Confusion about the ownership and land reform in South Africa remains a key factor for the government. The African National Congress (ANC) ruling party under President Jacob Zuma does not know the exact figures of how much land is state-owned.
In a speech to Parliament, Jacob Zuma said that it was a priority to “dismantle” the landscape of apartheid, calling for an end to the practices which determined the working and living conditions of a population based on the color of their skin. His words described an ongoing process of reversing the apartheid legacy which included a review of the “willing buyer, willing seller” model in order to more equitably distribute land at an expedited pace. He also, in these statements, made reference to the use of the system of education in South Africa under apartheid to ensure “perpetual subjugation,” citing the words of Hendrik Verwoerd.
During February of 2012, the leaders of the ANC advanced the claim that 80 percent of all the land in South Africa belonged to the white population. It was in 1994 the ANC claimed 90 percent was white owned land. However, from the entire land surface of South Africa, 41 percent is used by black homelands and is state-owned. The figures do not match.
The promises of democracy and equality with the fall of Apartheid have ushered in a new era of social degradation. The desire to own land remains unfulfilled. The land reform remains a conflict of the masses. The ANC government continues to promote the issue of land reform, yet there remains the state of confusion about the actual amount of land to distribute.
Zuma said the laws governing land reform are biased in favor of land owners. The ANC want the process of land distribution completed by December, 2018. The first cut off time for the distribution of land was December, 1998 and many people were excluded from their claims. Zuma said the people have a good chance of regaining their land. He added that a key issue was the time involved in addressing this problem
The South African land registries are in a mess, and the 41 percent tribal land previously owned by the independent homelands have not been incorporated into the state’s records. It is this land where millions of blacks continue to live and run subsistence-level farms.
In 2011, out of the total number of 80,000 commercial white-owned farms, the state showed that 64,976 farms were owned by the state from their land reform and distribution policies. To date, the land registry records do not include the 41 percent of the tribal land surface and stay unaccounted for at October 2013.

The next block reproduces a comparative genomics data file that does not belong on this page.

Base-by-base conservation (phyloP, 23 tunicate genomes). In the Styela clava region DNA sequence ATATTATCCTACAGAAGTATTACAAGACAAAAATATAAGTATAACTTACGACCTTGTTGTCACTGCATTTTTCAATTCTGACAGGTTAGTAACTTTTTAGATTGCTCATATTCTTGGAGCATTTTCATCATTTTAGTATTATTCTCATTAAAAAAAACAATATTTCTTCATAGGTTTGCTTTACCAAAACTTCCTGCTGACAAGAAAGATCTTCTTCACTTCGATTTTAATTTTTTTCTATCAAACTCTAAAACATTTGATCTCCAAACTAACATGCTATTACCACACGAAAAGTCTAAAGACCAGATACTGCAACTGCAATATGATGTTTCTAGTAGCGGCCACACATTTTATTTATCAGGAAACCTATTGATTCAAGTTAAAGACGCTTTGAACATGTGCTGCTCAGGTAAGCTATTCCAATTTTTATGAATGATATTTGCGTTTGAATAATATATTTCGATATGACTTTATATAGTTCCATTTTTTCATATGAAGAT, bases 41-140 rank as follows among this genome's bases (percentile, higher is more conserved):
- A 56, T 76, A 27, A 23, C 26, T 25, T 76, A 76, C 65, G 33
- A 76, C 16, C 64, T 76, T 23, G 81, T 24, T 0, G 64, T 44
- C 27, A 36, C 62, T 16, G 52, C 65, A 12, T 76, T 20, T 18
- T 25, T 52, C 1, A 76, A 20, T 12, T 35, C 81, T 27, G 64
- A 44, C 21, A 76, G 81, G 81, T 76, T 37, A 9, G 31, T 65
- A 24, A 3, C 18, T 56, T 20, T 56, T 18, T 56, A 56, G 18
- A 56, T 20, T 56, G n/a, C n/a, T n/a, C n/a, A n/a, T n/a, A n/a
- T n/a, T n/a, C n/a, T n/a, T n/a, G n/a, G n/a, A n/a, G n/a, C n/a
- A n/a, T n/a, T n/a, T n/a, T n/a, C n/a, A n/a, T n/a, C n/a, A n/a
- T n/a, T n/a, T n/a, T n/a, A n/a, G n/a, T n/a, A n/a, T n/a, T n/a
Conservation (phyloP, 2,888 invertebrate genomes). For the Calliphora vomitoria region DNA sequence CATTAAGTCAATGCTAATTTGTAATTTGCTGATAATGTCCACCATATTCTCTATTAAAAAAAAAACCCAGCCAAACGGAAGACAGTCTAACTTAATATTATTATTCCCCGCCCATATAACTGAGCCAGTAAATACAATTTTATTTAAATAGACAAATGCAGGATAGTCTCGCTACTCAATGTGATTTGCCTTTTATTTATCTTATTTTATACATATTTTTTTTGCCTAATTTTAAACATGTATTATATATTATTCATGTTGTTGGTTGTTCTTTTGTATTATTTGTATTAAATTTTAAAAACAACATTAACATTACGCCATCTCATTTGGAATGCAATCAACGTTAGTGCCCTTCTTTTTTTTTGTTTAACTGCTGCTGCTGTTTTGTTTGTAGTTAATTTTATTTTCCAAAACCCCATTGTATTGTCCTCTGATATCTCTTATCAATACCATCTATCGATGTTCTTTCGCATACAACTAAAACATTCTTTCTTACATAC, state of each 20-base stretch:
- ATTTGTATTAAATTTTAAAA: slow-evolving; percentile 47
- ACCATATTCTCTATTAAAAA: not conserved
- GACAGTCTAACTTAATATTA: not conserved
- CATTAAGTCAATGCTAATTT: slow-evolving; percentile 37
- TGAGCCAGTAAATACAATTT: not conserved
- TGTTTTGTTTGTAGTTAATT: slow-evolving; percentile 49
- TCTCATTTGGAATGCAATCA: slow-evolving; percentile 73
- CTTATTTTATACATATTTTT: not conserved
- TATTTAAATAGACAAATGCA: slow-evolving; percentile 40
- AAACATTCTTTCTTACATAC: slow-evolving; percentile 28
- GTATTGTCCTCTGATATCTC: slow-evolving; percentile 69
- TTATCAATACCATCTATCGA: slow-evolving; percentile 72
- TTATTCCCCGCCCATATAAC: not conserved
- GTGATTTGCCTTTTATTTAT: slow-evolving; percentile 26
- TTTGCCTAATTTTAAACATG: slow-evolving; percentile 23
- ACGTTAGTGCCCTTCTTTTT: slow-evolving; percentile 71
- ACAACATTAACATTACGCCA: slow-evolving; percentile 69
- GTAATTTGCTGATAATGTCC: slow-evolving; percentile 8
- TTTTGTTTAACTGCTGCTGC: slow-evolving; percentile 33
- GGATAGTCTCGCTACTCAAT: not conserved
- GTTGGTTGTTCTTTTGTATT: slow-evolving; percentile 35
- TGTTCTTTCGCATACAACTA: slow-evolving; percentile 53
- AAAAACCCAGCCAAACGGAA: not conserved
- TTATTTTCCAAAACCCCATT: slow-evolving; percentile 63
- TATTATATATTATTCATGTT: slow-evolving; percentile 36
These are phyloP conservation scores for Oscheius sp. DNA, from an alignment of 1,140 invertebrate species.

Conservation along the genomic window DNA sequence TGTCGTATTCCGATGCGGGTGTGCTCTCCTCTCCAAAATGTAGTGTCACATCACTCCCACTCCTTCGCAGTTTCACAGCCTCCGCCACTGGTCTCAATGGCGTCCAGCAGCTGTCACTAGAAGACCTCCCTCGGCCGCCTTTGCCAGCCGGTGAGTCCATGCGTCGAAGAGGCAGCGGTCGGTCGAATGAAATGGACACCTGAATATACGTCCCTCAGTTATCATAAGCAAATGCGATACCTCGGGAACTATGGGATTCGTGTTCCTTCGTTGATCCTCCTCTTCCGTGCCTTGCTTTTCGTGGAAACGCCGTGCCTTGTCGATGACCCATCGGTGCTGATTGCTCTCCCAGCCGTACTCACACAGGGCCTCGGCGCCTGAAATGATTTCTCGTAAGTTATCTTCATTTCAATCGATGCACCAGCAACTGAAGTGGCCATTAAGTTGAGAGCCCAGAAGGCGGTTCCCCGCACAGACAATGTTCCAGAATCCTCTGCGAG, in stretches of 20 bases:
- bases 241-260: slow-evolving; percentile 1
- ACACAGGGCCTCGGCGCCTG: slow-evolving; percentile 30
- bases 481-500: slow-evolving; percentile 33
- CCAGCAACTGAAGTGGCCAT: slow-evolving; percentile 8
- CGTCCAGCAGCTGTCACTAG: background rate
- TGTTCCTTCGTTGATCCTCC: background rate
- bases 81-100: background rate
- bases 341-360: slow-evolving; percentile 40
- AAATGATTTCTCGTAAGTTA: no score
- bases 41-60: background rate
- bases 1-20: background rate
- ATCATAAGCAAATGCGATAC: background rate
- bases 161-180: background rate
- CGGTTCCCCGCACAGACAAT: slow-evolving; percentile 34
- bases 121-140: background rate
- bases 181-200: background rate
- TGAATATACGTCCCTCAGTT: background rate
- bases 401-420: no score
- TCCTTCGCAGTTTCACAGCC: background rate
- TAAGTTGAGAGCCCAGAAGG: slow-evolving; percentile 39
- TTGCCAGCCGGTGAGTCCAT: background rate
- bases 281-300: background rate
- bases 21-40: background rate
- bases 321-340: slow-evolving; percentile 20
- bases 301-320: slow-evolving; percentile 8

South African commercial farmers have adapted their production to the arid conditions by preserving water in farm dams and carting tons of natural fertilizer from offshore islands, using a crop rotation system to replenish and enrich the soil. Despite the fact that 90 percent of the redistributed farms are non productive and produce no crops. The government will continue with its land distribution policies.
Since 1994, white farmers sold about 23,000 sq miles of land voluntary to the government for their land reform policies. This land was redistributed to benefit black people who were left impoverished by apartheid. Today, almost 90 percent of the redistributed farm land lays idle. The Land reform Minister Gugile Nkwinti said the barren land, which was a source of income for the government, is not sustainable, and the land could be repossessed if farmers continued to deteriorate. The government is planning to redistribute one-third of white owned land during 2014. The land reform minister did not see this happening and said the ANC government will instead focus on helping the black farmers to turn the barren land fertile.
Only 14,980 square km of the land surface was under irrigation, and 0.79 percent was under permanent crops during 2008. Grain South Africa Cooperative reported a membership of only 1000 grain producing farmers in 2010. In 2011, 14,000 privately owned registered commercial farmers remain. A survey revealed that there was much more land owned by the state than realized.
Jacob Zuma, the president of South African, claimed that since 1994 the government had redistributed 9.4 million hectares of land. A claim made in a speech marking the release of the ANC’s presidency 20 year review of government performance. Earlier this year a claim of only 4.2 million hectares distributed under the land reform policy to blacks was made. A land claim of 80,000 involving almost 3.4 million hectares of land had been settled. A variance of 1.8 million hectares and upon investigation a government spokesperson said he did not know how the 9.4 million figures got there.
The confusion and discrepancies of how much land is available for redistribution in South Africa only gets worse. Surveys tell a different story from that painted by the numbers advanced by the ANC.
By Laura Oneale